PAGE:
Radiology needs to be more closely integrated into clinical trial design -- ideally from the earliest stages -- and not merely consulted after the design is finished, according to a white paper published in Academic Radiology by the German Association of Chairmen in Academic Radiology (KLR).
"Accurate trial planning and data evaluation go hand in hand between all involved disciplines," said co-author Dr. Stefan Schönberg in an interview with AuntMinnieEurope.com. "Definition of the most appropriate imaging techniques and techniques for response evaluation needs to be done by radiologists in advance and within a dialogue between all disciplines that are involved within a study."
Especially with the rise of antiangiogenetic therapies and more molecular imaging techniques, trial planning requires a more intense and sophisticated interdisciplinary discussion, said Schönberg, a professor and chairman at the department of clinical radiology and nuclear medicine at the University Medical Center Mannheim in Germany.
KLR sees radiologists' tasks and responsibilities falling into the categories of trial planning, trial implementation, and data evaluation.
Radiologists who wish to participate in a clinical trial must first familiarize themselves with the trial protocol. Approval must then be obtained from the ethics commission, and it must be clarified whether radiation will be used for the purpose of medical practice or medical research, the authors wrote (Acad Radiol, May 2014, Vol. 186:5, pp. 451-457).
"This decision can only be made by a qualified physician," they wrote. "In cases of doubt, review by the independent panel of experts of the German Radiological Society should be performed. In multicenter studies, the radiologist is responsible for performing these tasks at the site of the director of the clinical trial."
Also, the radiologist is responsible for adjusting the measurement parameters defined in the trial protocol to the available equipment. For CT exams, this is usually a manageable process, but MRI exams often require "significant effort and radiological expertise" -- for instance, if the sequence parameter information is incomplete, or the parameters do not correspond to the clinical standard but to the lowest common denominator of various devices. Or, the parameters were defined for a certain system or the systems of one manufacturer and cannot be transferred to the scanners of other manufacturers.
"Radiological knowledge is highly required to determine the most appropriate imaging modalities for staging and follow-up of patients, including definition of the most applicable follow-up criteria and time points," Schönberg said. "This expertise is of particular importance because response assessment is getting more complex in the era of molecular medicine and targeted therapies for which RECIST [Response Evaluation Criteria in Solid Tumors] might not be the most appropriate tool for all studies. Defining the most appropriate imaging techniques and response criteria into clinical trials is also of major impact from an ethical perspective for our patients."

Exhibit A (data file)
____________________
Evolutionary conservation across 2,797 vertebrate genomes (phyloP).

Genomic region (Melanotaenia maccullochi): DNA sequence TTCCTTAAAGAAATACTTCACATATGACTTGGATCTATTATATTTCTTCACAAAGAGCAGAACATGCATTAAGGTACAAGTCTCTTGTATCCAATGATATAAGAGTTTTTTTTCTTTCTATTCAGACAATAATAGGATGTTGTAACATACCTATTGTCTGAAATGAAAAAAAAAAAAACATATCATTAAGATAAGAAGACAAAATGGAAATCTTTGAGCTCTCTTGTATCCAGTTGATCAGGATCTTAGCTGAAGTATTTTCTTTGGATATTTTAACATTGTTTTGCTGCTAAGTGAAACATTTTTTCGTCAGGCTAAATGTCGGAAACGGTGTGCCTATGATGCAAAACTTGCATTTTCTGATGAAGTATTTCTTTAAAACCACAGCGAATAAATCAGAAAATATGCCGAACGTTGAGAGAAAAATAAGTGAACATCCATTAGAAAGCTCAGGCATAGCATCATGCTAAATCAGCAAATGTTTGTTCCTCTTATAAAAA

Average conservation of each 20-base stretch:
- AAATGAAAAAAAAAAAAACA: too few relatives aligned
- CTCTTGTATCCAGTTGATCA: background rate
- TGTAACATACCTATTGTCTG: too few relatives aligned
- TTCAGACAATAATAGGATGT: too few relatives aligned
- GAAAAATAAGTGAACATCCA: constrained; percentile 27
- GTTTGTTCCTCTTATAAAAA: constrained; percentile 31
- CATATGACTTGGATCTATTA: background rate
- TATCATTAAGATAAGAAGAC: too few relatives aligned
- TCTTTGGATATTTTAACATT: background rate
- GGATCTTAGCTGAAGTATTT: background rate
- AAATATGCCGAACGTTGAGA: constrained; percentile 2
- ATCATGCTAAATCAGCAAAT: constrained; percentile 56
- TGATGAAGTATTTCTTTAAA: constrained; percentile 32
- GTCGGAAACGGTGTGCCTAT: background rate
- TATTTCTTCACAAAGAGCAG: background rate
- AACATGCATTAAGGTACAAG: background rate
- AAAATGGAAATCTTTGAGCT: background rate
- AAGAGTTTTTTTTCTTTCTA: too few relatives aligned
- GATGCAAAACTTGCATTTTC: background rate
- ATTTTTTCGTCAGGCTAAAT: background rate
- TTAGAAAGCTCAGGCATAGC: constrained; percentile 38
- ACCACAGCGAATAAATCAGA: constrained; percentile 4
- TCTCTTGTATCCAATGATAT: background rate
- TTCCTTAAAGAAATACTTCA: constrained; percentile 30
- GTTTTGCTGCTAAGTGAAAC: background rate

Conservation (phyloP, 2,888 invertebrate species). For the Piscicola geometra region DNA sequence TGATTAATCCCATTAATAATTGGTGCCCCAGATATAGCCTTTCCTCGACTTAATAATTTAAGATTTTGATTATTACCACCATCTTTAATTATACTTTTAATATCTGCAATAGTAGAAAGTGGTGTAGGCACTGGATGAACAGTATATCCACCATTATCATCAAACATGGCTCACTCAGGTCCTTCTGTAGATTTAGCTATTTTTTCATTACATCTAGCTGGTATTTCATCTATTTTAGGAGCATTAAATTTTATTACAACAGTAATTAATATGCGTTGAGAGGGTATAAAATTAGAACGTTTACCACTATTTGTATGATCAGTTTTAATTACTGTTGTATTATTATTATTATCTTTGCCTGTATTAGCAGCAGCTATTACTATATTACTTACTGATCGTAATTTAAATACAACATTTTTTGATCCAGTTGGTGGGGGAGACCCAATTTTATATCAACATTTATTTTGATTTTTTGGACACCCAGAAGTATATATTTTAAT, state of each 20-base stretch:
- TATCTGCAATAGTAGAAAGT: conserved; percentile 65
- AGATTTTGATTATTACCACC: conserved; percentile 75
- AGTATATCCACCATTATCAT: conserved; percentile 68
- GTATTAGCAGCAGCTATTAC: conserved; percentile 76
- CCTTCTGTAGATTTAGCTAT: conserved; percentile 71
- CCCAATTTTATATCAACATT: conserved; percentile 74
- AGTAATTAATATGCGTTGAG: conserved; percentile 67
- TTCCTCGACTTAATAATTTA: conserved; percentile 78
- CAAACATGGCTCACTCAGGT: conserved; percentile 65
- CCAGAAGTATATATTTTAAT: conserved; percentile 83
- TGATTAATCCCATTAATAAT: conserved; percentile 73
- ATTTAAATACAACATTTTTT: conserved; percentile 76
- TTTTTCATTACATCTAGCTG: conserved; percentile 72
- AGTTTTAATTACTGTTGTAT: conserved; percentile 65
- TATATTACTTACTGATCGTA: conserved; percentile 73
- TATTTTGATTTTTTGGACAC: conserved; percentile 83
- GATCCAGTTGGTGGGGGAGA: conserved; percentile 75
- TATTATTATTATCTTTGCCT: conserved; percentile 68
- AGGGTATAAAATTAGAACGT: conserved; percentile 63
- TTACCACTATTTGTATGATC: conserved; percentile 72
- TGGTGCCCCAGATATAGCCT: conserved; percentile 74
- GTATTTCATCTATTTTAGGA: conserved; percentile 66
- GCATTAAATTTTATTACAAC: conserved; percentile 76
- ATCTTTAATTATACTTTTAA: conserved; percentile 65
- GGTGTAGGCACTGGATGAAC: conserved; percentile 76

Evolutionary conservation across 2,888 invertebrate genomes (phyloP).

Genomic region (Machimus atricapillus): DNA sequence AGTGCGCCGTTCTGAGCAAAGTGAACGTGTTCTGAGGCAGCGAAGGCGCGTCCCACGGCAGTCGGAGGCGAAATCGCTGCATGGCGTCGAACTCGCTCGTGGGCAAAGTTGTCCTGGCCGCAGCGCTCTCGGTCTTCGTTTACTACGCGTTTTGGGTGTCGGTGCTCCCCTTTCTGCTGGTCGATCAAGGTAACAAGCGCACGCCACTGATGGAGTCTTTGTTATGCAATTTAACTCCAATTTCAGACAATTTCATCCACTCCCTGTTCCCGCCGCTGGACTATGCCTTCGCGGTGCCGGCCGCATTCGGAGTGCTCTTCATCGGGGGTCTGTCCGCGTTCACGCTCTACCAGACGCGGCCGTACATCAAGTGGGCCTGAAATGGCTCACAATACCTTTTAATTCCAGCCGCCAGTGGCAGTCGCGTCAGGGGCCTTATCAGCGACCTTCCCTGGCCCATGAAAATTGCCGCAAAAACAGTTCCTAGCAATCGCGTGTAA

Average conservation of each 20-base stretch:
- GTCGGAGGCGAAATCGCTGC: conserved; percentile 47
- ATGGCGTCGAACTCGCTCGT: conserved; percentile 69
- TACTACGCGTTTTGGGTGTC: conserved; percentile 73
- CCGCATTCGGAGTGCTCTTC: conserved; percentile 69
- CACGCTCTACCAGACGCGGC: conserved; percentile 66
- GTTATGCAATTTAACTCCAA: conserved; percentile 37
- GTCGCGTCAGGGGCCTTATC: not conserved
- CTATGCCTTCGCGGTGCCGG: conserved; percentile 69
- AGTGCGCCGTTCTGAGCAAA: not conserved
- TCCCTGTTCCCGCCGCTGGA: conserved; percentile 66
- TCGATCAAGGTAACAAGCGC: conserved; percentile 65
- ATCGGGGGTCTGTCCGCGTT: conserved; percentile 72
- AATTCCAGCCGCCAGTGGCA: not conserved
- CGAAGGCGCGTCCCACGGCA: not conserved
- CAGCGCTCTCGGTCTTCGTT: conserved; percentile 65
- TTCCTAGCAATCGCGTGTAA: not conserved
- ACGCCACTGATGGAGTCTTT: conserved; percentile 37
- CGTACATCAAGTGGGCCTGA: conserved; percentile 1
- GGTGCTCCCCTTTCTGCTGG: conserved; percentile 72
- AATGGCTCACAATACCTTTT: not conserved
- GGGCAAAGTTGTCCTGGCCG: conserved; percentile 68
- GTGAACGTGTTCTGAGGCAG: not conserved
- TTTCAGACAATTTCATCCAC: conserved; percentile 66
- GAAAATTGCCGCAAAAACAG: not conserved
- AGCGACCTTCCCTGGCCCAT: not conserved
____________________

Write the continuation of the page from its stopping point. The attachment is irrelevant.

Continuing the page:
Because the management of imaging exams and interventions performed as part of clinical trials differs in almost every stage of processing from application, evaluation, and result documentation to the billing of corresponding services, the establishment of a radiological trial center for the coordination of complex tasks is useful, the authors wrote.
"Such centers should be staffed with specially trained personnel who can provide support for the implementation of radiological tasks in all process steps of a clinical trial and act as an interface between clinical trial centers, referring physicians, routine radiological service providers (medical technical radiology assistants, physicians), hospital administrators, and sponsors."
The KLR also advises appropriate facilities and IT equipment that allow for networking with the software of the center or coordination center for clinical trials usually present at universities. This includes use of pre-existing electronic checklists and formulas, and automatic electronic sending of pseudoanonymized image datasets to the sponsor.
Also, the ability to electronically identify trial services within the RIS and the availability of software programs for semiautomatic image evaluation are desirable.
A radiological trial center should also have one or more radiologists and one or more study nurses depending on the workload, they added.
The KLR pinpoints specific tasks radiologists should perform during a clinical trial, such as scheduling exams in accordance with the inclusion and exclusion criteria and the intervals specified by the trial protocol and possibly by the Federal Agency for Radiation Protection. They should also make decisions regarding unblinding and evaluate possible consequences during and after unblinding.